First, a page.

“I don’t have the luxury of sequencing priorities. Several things happen simultaneously. The red-lettered ones would definitely be jobs, equitable wealth distribution, and growth. In that sense, inflation is not red-lettered. We have shown that in the past couple of months, we managed to get it to manageable levels,” she said at an event organised by the US-India Business Council (USIBC).
“If India and the US were to work together, within the next 20 years, we shall reach a combined 30 per cent of the size of the global economy. We shall be contributing to the global GDP, to the extent of 30 per cent. That itself will make India and the US the engine of global growth,” Sitharaman said.
The finance minister’s comments come amidst reports that since the December quarter of last year, India has overtaken US’ historical partner United Kingdom as the world’s fifth largest economy.
A drop in commodity prices due to fears of recession in advanced economies has helped ease the inflationary situation in India, though the global scenario is still uncertain as Russia’s invasion of Ukraine enters its eighth month and Russian President Vladimir Putin threatens to further cut energy supplies to Europe.
India’s Consumer Price Index-based inflation for July came in at its lowest in five months, helped by an easing of global commodity prices and lower food prices domestically, but was still above the Monetary Policy Committee’s medium-term target, thus justifying the recent monetary tightening by the Reserve Bank of India.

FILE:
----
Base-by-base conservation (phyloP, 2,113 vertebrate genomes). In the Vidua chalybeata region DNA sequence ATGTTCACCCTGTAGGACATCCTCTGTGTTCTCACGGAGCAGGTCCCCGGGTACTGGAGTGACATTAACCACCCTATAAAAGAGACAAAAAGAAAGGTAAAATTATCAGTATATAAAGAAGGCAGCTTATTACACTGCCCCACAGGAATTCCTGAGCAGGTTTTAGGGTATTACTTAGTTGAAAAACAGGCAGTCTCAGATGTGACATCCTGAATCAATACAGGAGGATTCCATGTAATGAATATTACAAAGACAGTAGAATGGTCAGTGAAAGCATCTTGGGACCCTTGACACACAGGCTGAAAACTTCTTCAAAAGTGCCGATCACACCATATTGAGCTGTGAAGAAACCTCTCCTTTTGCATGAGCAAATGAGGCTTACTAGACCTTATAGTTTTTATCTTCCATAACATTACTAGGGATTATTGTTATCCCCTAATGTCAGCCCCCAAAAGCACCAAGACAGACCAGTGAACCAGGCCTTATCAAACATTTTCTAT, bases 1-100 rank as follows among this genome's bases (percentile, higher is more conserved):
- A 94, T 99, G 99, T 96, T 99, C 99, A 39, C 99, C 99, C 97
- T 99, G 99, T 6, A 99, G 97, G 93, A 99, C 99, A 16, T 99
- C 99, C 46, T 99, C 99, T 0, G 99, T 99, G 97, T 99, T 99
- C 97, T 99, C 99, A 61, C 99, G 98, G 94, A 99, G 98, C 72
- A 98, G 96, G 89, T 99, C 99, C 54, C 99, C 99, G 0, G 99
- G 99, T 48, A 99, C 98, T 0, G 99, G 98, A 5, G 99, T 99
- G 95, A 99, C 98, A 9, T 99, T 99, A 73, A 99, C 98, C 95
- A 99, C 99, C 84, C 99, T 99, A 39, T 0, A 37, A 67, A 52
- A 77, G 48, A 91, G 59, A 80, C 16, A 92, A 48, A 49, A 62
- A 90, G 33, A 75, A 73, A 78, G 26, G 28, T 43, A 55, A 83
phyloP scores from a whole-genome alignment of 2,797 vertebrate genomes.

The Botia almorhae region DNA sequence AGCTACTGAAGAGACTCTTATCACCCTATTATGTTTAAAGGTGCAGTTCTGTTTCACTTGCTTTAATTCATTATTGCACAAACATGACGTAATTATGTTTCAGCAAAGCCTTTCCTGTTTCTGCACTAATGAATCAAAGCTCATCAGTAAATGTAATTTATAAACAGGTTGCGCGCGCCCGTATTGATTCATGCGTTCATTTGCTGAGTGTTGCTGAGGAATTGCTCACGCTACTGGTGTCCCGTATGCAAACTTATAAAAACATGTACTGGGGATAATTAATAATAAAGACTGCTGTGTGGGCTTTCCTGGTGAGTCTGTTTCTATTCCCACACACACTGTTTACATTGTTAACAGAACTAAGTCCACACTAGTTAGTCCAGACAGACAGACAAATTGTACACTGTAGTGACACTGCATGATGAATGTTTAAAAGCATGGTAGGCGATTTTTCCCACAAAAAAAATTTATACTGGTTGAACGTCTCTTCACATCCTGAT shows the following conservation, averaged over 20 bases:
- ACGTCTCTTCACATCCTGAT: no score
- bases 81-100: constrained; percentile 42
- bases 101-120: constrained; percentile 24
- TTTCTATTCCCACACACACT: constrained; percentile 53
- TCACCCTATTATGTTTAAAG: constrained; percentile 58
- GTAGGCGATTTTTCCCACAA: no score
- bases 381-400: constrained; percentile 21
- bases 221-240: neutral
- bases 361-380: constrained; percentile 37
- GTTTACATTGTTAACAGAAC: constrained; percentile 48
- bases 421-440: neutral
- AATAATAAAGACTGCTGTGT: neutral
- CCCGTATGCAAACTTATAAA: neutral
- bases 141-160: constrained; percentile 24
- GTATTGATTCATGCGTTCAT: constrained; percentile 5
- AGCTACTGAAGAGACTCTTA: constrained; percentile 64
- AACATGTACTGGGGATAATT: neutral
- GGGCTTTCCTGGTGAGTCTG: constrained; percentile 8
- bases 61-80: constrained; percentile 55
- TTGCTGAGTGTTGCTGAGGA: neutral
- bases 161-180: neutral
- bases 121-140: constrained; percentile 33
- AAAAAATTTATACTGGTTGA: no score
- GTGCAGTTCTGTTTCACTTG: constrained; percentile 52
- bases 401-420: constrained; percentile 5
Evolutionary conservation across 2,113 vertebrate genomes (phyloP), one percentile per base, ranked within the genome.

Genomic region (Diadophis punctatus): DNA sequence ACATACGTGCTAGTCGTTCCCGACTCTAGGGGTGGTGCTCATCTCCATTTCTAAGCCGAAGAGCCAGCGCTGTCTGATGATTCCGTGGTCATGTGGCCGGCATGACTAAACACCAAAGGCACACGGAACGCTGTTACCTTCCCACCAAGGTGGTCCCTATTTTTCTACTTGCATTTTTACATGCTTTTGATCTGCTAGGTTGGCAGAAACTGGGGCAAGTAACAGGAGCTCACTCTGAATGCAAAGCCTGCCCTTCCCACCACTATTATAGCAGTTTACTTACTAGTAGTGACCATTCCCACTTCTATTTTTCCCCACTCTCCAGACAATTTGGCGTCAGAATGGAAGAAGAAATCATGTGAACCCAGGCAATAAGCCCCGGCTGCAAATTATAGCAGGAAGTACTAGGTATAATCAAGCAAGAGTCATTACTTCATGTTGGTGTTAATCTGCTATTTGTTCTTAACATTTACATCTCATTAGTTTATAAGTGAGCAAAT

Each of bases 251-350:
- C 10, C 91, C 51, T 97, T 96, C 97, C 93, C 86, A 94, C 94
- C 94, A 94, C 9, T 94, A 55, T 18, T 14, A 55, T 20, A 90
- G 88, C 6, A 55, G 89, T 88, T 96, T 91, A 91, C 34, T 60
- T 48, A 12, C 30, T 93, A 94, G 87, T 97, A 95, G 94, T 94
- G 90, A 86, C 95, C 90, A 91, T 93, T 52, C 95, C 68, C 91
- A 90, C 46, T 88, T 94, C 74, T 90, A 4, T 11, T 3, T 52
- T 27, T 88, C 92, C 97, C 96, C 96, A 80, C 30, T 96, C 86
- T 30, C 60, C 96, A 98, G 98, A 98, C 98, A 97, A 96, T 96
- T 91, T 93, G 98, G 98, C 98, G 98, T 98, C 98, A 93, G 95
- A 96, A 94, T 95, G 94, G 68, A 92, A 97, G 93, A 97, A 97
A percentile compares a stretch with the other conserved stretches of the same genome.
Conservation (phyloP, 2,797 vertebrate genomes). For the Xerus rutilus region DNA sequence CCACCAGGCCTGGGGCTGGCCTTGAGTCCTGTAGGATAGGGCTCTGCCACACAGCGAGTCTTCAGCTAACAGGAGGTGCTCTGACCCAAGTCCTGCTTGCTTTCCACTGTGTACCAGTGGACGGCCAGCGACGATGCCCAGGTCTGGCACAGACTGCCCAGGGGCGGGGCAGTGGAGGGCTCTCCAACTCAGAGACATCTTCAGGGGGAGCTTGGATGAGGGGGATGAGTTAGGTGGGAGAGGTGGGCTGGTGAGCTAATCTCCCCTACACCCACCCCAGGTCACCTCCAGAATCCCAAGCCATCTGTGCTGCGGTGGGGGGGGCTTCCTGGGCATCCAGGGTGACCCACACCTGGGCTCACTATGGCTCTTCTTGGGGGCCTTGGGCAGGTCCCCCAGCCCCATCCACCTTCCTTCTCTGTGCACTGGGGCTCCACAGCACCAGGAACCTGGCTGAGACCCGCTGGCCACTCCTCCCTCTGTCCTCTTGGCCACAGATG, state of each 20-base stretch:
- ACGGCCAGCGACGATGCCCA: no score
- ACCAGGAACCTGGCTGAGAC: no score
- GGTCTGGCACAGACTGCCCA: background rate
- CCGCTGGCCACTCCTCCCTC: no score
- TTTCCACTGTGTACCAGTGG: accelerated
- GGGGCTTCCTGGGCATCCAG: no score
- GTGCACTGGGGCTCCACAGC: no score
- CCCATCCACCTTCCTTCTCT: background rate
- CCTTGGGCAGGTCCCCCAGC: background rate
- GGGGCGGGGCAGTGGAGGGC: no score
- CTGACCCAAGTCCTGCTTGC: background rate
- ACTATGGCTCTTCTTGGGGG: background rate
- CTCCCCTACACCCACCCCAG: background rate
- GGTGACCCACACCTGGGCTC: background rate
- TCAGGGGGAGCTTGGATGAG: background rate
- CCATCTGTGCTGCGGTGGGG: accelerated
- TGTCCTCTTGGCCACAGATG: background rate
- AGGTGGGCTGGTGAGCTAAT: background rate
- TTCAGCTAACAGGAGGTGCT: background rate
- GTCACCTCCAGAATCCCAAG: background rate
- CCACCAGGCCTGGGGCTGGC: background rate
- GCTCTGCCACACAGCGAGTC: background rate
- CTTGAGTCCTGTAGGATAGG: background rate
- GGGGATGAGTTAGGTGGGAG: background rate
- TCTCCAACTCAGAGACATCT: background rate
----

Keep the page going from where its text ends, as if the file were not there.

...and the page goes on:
The finance minister said India would continue ramping up its engagement with global investors and businesses, to strengthen the foundation of investment for the next 25 years.
“Mutual understanding, particularly at a time when the world is so divided, will further strengthen shared values between India and the US. These shared values do not just stop with democracy. They also help in freeing economies, which are otherwise throttled,” she said.
“The size and diversity of the Indian economy offers a great lot of opportunity. India’s demographic strength is that it is skilled, high-end, technically savvy, providing solutions to the world. The same demography has purchasing power, and is very aspirational. This market is a captive market for any investor,” Sitharaman said.
The minister cited an example of the technology sector, saying India’s digital revolution offered investment opportunities for American companies. She touched upon the potential of India’s bourgeoning start-up ecosystem and said the Narendra Modi administration had encouraged constant engagement with investors to understand and address their concerns.
“I am open to receive suggestions, understand pain points, and offer necessary redressal wherever possible,” she said.
On India’s upcoming presidency of G-20, Sitharaman said it came at a very challenging time for the grouping and the global economy.
“It is also very heart-warming that the G-20 chairs are Indonesia, India, and South Africa one after the other, all emerging markets. This shows G-20’s focus on the full potential of the emerging markets to lead the global economy,” she said.